Cindi Pastore is a NEIFPE member from Indianapolis. In this letter to the editor she argues against using retention as a high stakes consequence for standardized tests.
Glenda Ritz cares about the children
November 22, 2013
Who really cares about our children?
As members of the State Board of Education and Gov. Mike Pence’s Center for Education and Career Innovation spar with Superintendent of Public Instruction Glenda Ritz, I’d like to be clear in pointing out that Ritz based her decision to run for office on her informed wish to abolish the retention consequences for third-graders failing the IREAD test. As a retired teacher of students with special needs, a voter and a grandparent who now works with adults working to get their high school equivalency diplomas, this is exactly the reason I voted for Ritz. I felt that the retention of third-graders (or any other grade level student) for any other reason than prolonged absence from school due to health defied everything I’d ever learned about sound educational practice and child welfare.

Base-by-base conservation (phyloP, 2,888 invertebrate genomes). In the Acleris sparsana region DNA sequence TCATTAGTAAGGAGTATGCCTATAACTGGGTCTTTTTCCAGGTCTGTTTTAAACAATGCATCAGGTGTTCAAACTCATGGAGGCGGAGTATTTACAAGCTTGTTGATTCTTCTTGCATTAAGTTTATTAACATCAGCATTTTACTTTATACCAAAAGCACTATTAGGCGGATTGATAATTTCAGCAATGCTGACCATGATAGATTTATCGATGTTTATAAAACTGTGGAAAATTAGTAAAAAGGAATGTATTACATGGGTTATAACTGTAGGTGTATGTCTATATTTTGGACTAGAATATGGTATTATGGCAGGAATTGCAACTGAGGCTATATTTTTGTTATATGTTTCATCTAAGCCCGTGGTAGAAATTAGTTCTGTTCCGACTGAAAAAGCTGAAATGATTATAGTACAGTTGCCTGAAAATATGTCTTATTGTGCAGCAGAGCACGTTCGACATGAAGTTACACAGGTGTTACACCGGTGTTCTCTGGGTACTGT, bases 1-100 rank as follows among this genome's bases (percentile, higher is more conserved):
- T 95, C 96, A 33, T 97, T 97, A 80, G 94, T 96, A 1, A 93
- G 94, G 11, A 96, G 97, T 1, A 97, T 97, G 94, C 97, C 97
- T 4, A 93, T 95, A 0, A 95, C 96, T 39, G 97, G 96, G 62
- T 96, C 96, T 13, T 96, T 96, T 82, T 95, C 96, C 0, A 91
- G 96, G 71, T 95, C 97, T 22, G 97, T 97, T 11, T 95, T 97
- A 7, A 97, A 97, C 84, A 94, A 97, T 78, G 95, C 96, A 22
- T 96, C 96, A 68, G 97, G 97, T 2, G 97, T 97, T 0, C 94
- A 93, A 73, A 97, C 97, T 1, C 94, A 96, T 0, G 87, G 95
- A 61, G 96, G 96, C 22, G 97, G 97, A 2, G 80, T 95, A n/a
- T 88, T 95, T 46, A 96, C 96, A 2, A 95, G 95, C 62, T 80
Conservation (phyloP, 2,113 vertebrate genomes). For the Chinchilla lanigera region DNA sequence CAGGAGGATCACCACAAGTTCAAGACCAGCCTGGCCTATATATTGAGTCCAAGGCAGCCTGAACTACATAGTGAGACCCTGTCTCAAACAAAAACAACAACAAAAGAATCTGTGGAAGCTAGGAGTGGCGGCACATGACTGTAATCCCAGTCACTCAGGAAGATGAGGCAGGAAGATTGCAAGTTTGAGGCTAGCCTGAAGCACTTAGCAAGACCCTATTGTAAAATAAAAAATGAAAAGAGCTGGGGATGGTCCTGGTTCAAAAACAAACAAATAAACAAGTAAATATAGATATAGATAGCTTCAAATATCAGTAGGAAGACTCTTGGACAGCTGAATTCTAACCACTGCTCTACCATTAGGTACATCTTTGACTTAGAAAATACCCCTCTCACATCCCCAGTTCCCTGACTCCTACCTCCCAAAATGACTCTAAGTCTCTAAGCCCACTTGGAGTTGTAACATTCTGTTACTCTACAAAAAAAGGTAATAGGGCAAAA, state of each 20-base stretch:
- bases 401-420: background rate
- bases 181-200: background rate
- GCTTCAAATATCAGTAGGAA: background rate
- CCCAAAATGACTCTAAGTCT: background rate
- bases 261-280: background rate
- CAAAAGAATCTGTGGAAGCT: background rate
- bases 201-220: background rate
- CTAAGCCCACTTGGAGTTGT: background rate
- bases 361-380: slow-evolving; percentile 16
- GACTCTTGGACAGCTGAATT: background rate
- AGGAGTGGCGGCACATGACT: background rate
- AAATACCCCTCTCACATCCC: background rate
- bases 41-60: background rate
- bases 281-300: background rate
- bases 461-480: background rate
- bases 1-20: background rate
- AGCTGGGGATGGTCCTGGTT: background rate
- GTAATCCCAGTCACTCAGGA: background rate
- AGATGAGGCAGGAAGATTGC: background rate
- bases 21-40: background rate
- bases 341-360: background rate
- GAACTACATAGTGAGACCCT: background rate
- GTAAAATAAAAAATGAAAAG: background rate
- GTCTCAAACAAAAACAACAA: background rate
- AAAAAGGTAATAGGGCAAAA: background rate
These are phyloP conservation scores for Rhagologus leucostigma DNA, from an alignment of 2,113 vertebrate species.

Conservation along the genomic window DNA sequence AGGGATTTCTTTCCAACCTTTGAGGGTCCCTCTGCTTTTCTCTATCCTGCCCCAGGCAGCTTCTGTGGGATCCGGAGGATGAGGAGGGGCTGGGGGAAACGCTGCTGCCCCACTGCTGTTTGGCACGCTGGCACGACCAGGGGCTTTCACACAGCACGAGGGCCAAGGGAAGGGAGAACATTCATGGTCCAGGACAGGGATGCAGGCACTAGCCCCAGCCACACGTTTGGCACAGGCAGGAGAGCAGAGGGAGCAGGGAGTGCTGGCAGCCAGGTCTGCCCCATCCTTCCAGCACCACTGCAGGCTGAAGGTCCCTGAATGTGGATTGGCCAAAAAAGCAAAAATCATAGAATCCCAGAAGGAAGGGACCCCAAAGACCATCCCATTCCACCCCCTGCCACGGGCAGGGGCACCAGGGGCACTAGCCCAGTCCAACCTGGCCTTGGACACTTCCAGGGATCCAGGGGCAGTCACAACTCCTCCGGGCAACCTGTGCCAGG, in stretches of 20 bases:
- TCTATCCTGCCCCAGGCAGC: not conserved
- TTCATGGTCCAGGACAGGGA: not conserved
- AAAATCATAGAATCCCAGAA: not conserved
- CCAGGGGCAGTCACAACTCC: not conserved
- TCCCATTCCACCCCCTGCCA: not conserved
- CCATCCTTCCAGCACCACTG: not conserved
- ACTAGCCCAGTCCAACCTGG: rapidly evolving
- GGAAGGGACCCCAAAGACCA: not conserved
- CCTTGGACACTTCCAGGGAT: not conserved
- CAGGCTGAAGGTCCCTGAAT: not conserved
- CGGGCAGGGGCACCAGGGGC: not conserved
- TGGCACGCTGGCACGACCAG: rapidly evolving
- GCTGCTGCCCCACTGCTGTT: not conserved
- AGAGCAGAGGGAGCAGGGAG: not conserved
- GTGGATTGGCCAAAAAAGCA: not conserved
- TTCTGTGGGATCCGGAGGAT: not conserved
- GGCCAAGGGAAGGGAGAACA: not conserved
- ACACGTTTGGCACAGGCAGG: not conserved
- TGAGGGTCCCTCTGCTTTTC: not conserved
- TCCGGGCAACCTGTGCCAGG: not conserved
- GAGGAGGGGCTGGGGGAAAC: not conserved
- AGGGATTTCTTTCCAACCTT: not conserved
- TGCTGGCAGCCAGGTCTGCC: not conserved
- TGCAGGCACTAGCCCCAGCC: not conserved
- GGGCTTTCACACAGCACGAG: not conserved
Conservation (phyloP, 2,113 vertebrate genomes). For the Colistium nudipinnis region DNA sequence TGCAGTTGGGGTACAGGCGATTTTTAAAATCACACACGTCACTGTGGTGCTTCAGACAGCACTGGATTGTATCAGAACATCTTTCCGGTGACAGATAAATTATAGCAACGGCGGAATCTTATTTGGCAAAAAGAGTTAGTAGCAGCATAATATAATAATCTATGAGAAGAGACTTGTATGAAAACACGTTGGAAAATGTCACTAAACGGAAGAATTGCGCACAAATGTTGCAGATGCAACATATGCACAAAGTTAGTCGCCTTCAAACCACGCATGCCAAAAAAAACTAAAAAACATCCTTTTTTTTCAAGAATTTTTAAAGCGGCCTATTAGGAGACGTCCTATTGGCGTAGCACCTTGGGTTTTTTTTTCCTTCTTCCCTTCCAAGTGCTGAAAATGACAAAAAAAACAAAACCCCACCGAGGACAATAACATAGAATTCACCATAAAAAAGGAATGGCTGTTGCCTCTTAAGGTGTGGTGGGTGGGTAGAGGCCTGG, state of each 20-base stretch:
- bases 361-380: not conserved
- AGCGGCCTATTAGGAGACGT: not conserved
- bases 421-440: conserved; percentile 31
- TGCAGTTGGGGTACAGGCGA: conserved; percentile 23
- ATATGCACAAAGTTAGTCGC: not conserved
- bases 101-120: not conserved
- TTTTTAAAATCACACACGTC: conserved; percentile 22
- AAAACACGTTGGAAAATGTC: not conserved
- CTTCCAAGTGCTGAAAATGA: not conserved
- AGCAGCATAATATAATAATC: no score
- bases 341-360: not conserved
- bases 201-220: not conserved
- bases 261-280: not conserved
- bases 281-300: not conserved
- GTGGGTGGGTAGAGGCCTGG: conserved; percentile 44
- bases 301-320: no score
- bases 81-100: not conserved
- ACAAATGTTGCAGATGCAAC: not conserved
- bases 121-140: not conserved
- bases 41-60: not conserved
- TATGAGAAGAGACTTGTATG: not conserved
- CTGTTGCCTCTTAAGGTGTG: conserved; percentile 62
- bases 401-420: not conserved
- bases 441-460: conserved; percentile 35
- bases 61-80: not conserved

Sadly, from what I can tell from reading media reports, attending a state board meeting, and listening to audio of the meetings, the appointed members of the State Board and the appointed director of CECI do not have even a glancing interest in ending this disgusting practice. In my view, all that seems to hold their interest is control of the meetings, control of the agenda of the meetings, and control of the Department of Education.
As the public makes up it’s mind about this ongoing struggle, I’d like to present the following information: The National Association of School Psychologists has issued a powerful statement against grade retention of students. Here is an excerpt: “In addition to lower levels of academic achievement in 11th grade and a greater likelihood of dropping out of high school, (a 5 to 11 percent greater likelihood) retained students are less likely to receive a diploma by age 20. Adults who repeated a grade are more likely than adults who did not repeat a grade to be unemployed, living on public assistance, or in prison.”
Again, I ask, “Who really cares about the children in our state?” My answer is Superintendent Ritz.